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Bioplastic TinkerLab

  2019 - on going  

A biomaterial research that explore alternative ways to produce a circular material model that is biophilic and sustainable.


What inspired me to do this project?

During the time I was a Biology undergraduate, I watched a video about the great pacific garbage patch (plastics soup) in the ocean. I was shocked from learning about how serious the plastic waste pollution is, and how is it greatly impact our ecosystem negatively. Later when I worked in a maker space, I saw many wastage from courier packaging, scrapped laser cut and 3D printing materials everyday. I feel I should take actions to tackle this problem.


This project is a self-initiated project which I did with the DIY BIO HK community. The project aims to develop materials that is more sustainable and biophilic. Besides, the research also aims to design a circular material model can create less waste. 

The outcome is a bioplastic material collection, and a tote bag made with bioplastic to demonstrate the possibilities of application. The experience is also shared with a group of undergraduate students in a HKU Design + lecture.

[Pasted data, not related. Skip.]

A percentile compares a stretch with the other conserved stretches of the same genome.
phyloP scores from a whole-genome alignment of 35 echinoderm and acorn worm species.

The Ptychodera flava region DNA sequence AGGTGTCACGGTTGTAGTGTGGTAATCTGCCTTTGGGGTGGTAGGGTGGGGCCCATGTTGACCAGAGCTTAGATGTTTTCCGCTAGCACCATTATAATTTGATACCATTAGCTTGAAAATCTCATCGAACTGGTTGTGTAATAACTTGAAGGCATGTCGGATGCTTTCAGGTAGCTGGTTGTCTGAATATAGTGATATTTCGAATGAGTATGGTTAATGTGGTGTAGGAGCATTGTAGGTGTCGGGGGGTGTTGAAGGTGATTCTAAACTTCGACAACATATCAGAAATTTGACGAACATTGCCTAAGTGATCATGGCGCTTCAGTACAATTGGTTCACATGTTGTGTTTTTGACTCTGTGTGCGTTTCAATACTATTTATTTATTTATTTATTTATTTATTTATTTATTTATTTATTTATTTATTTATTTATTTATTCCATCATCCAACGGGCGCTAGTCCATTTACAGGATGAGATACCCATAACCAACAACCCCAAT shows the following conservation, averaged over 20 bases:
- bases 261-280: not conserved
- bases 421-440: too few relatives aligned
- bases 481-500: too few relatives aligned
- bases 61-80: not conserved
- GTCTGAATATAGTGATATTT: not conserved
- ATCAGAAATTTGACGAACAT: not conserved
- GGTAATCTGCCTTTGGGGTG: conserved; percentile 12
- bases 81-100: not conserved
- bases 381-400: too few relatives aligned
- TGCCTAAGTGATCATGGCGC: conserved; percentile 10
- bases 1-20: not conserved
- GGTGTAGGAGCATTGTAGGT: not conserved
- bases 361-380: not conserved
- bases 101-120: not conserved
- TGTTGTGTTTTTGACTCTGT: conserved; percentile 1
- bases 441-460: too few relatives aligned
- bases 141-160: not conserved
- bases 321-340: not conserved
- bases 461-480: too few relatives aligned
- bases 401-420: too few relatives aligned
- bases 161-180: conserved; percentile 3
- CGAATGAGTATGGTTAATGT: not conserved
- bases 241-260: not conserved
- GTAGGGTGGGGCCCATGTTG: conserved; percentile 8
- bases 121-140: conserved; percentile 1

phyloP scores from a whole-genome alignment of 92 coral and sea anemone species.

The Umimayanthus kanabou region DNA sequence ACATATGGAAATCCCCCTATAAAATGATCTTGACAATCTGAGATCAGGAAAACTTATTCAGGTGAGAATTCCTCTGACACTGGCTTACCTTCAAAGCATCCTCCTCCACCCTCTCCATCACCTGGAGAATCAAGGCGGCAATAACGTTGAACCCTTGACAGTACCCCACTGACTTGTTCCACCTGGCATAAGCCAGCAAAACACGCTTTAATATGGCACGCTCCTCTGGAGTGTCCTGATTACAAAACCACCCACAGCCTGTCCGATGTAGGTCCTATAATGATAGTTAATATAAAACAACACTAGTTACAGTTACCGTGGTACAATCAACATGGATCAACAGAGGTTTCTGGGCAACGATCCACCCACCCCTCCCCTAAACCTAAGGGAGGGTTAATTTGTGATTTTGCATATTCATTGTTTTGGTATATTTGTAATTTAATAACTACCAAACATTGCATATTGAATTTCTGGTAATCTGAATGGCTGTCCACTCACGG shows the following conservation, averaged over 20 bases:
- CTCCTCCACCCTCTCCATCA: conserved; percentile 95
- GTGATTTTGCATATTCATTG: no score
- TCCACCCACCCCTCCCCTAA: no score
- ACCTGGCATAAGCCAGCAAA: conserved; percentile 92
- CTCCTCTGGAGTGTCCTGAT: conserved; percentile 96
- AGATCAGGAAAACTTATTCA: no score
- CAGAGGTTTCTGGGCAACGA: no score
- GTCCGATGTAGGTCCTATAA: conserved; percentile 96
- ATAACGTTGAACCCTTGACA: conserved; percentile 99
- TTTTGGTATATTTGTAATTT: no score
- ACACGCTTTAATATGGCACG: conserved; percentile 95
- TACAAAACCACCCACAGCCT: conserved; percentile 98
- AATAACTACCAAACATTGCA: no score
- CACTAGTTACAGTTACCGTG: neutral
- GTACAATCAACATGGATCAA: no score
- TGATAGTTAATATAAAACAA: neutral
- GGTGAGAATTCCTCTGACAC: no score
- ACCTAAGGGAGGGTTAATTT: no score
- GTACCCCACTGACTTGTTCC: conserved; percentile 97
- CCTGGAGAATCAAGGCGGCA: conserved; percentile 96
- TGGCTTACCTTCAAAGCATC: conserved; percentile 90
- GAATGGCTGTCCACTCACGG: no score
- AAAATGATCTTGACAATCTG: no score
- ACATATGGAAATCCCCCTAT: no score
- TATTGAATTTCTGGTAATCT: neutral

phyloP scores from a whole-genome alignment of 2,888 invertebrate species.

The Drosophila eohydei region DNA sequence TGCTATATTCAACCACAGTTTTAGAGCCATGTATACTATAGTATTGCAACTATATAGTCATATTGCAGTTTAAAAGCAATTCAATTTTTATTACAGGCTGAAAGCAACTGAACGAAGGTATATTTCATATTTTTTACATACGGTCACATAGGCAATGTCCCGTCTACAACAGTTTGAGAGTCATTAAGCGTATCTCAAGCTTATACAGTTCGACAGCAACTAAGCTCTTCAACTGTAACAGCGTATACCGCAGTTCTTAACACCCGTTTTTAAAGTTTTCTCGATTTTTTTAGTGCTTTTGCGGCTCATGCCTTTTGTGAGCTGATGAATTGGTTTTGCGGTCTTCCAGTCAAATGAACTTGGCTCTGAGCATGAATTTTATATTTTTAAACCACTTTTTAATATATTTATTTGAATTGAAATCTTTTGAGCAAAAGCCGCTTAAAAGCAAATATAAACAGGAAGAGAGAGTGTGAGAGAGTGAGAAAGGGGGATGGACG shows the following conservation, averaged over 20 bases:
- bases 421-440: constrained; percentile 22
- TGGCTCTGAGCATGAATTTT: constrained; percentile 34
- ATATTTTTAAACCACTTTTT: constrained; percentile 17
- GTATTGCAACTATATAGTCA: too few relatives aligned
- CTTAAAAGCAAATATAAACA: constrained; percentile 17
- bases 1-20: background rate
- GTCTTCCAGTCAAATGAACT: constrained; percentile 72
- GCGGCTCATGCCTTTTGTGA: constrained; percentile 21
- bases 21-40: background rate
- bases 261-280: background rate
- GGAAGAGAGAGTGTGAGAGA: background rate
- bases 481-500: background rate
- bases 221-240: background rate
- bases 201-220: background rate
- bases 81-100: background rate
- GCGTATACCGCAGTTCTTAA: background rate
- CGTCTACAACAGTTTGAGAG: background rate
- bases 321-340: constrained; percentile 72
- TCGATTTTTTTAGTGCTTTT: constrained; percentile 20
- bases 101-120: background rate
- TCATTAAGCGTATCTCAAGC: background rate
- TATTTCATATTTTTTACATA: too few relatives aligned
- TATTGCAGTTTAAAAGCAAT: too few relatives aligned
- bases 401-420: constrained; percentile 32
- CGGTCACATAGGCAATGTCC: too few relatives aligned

Bioplastic experiment with various DIY recipes.

Science and Social

I explored the concepts of circular economy, environmental impact of plastic waste and social R&D.

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The project takes inspiration from FabTextile experiments on biomaterials, and the Kombucha leather by Suzanne Lee.

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Different forms of possible application can be made from bioplastics.

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Ideation & Development

Click the image to view the decription

Bioplastic tote bag making of video.


Looking into the result of the property test, I found that gelatin-based bioplastic recipe is the most stable one. A larger sheet is then casted, dried, then laser cut to make a tote bag. 

The results and recipes that I have experimented with are consolidated and documented to share with a group of HKU design students from the Design+ programme. 

Food pigment is added to the gelatin-based bioplastic sheet while it's still wet to make pattern.

Gelatin-based bioplastic sheet is quite flexible which is suitable for textile project.

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Gelatin-based bioplastic bag making.

Students from HKU Design+ programme experimented on different bioplastic recipes.

Presentation slide I prepared for the HKU students. (Presentation link)

More detailed documentation of this project can be found in instructables and this blog post.

What Next?

Through experimenting with carbohydrate based bioplastic​, I have a deeper understanding of the properties, potential applications, and limitation of this material. It can be a good material for temporary usage, such as food packaging. But it is not a suitable material for providing as a structural support. So next step, I will investigate other options in bio-inspired materials that can provide a strong structural support and is more durable.